Keeping control of your data in the cloud should lead you into sovereign territory

What’s the answer? PaaS according to OVHcloud

Sponsored Feature What's the last piece of corporate infrastructure that gets moved to the cloud? For many organizations databases represent the final frontier, with fears over security and a potential loss of control often standing in the way.

Gartner recently calculated that revenue from the managed cloud database platform-as-a-service (DBaaS) segment accounted for 49 per cent of the entire database market in 2021 however, suggesting that reticence is evaporating.

Elsewhere, the Cloud Industry Forum reports that security is no longer the biggest inhibitor to cloud adoption, with budget and legacy integration becoming the more major issues. The research also showed that sustainability is an increasing concern for customers, though cost, breadth of service, trust and scale were the key priorities when it came to choosing a cloud supplier.

The fact is few companies are going to trust their data to the cloud unless they've thought long and hard about it, says Hiren Parekh, vice president for Northern Europe at OVHcloud, one of Europe's largest cloud providers with ambitions to add 80 PaaS solutions to its portfolio in the future.

Beware the bill shock

However, he says, it may be that as they move into the journey, they're experiencing "bill shock" and "thinking, well, the numbers aren't adding up the way I thought. The cost savings that we built into our business case aren't materializing."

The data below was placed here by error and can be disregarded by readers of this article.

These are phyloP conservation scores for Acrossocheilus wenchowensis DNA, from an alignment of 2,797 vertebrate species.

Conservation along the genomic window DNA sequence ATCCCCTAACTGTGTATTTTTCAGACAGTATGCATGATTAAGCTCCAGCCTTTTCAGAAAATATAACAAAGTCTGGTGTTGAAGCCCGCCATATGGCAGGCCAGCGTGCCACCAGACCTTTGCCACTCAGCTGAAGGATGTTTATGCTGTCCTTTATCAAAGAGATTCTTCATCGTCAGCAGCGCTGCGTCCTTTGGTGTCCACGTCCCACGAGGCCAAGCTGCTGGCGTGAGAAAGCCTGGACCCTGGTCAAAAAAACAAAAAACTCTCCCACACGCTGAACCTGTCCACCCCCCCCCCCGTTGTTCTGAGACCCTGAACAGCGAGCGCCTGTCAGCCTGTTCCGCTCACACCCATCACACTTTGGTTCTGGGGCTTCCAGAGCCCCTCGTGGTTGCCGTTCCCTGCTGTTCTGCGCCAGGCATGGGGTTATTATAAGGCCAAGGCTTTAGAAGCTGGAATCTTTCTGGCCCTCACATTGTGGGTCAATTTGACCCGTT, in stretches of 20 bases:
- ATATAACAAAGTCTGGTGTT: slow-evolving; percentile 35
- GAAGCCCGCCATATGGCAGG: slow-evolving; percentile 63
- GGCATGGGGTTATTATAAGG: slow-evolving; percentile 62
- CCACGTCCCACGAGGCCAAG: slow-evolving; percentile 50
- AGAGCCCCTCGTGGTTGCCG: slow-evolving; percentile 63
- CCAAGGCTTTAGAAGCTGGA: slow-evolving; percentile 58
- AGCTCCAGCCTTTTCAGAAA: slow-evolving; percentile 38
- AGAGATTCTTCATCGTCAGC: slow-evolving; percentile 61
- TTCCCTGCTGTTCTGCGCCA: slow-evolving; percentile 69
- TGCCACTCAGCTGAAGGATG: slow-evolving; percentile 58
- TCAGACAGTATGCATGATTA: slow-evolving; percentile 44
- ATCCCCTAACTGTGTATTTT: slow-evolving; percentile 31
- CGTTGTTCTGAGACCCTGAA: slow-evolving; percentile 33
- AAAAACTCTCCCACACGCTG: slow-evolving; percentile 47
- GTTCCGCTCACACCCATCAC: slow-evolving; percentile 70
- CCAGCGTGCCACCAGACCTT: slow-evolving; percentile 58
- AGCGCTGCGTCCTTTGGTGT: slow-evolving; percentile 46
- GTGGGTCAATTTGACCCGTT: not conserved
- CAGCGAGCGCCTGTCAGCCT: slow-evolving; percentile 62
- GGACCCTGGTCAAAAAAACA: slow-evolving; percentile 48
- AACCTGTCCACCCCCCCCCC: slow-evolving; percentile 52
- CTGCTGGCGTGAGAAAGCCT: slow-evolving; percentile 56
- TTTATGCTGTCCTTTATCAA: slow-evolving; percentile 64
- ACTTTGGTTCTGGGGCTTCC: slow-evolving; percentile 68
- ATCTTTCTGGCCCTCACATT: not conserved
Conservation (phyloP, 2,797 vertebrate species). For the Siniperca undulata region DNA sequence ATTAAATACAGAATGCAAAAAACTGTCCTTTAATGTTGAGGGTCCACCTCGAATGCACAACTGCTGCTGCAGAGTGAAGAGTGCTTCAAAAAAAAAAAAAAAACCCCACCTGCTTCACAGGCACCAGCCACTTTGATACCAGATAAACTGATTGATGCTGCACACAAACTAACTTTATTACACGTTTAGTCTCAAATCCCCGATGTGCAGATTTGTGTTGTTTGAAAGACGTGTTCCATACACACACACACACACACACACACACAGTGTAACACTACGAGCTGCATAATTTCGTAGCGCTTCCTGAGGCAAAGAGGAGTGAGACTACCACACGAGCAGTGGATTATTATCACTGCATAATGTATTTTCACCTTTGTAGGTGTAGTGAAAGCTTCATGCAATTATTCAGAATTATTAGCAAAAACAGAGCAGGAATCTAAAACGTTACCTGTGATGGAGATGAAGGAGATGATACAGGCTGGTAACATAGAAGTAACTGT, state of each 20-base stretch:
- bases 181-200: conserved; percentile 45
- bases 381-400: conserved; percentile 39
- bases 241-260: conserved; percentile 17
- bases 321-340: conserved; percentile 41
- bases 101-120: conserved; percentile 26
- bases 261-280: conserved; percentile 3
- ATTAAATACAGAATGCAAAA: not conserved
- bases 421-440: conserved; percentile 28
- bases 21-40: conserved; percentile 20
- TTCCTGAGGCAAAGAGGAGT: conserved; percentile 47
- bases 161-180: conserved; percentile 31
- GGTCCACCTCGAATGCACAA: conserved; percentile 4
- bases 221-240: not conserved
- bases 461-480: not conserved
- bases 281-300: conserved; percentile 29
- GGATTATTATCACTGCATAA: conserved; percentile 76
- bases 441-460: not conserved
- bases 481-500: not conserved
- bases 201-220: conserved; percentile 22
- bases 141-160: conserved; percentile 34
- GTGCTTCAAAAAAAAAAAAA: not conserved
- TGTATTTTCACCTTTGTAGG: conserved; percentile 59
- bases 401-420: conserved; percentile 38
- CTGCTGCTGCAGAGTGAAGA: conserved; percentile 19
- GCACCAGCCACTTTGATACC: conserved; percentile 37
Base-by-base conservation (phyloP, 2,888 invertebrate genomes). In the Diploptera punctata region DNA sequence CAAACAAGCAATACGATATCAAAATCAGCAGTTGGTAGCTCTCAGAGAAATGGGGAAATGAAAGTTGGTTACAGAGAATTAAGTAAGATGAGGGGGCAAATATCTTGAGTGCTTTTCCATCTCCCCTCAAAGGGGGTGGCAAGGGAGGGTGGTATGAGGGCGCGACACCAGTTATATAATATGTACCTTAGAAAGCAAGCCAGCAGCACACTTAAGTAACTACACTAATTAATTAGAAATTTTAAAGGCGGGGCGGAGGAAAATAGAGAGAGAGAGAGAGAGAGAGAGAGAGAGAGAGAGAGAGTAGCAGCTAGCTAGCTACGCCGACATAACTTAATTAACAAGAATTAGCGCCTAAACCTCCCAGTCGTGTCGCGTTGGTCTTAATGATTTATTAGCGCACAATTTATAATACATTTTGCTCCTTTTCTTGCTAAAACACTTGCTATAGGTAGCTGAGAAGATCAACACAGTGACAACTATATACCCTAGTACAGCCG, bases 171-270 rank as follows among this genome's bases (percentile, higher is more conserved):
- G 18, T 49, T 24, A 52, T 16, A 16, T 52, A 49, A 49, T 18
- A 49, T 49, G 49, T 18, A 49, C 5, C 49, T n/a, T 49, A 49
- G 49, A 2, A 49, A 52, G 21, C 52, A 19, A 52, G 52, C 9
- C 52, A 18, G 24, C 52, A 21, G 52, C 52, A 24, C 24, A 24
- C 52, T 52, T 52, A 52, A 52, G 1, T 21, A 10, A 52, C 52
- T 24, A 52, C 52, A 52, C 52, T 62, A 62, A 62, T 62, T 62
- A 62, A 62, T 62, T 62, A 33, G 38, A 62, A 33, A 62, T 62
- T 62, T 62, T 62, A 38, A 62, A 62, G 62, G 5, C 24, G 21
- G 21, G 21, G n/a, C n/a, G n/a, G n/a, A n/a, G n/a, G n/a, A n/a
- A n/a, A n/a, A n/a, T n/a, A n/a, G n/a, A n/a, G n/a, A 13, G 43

And while it's easy to move into the cloud, it can be harder to move out of one provider's cloud and into another cloud. This is why OVHcloud thinks the conversation around cloud in general, and cloud databases in particular, needs to center as much on promoting interoperability and eliminating vendor lock-in as it does on technology.

OVHcloud began as an Internet hosting provider, founded in 1999 by current chairman Octave Klaba. From the beginning, it focused on developing technology to cool in its data centers as a means to meet internal sustainability and carbon reduction targets. That led to the company developing its own water-cooling system which requires 1 glass of water for 10 hours of operation per server – whereas the industry average is 10x more, according to Parekh.

The company now operates 400,000 servers in 33 data centers on four continents, with a maximum Power Usage Effectiveness (PUE) of 1.1 underpinned by a 32 terabit a second network with built in DDoS protection: "What we've ended up with is a comprehensive set of cloud services across our Public, Hosted Private, Bare Metal and Web Cloud services, which now support over 1.6 million customers in 40+ countries."

That go it alone approach to cooling technology is mirrored by OVHcloud's philosophy around openness and transparency. Founder Klaba made a commitment that "We'd be a facilitator and enabler for business, as opposed to adopting the typical business model of hyperscalers which locks people in and makes a buck from a captive organisation."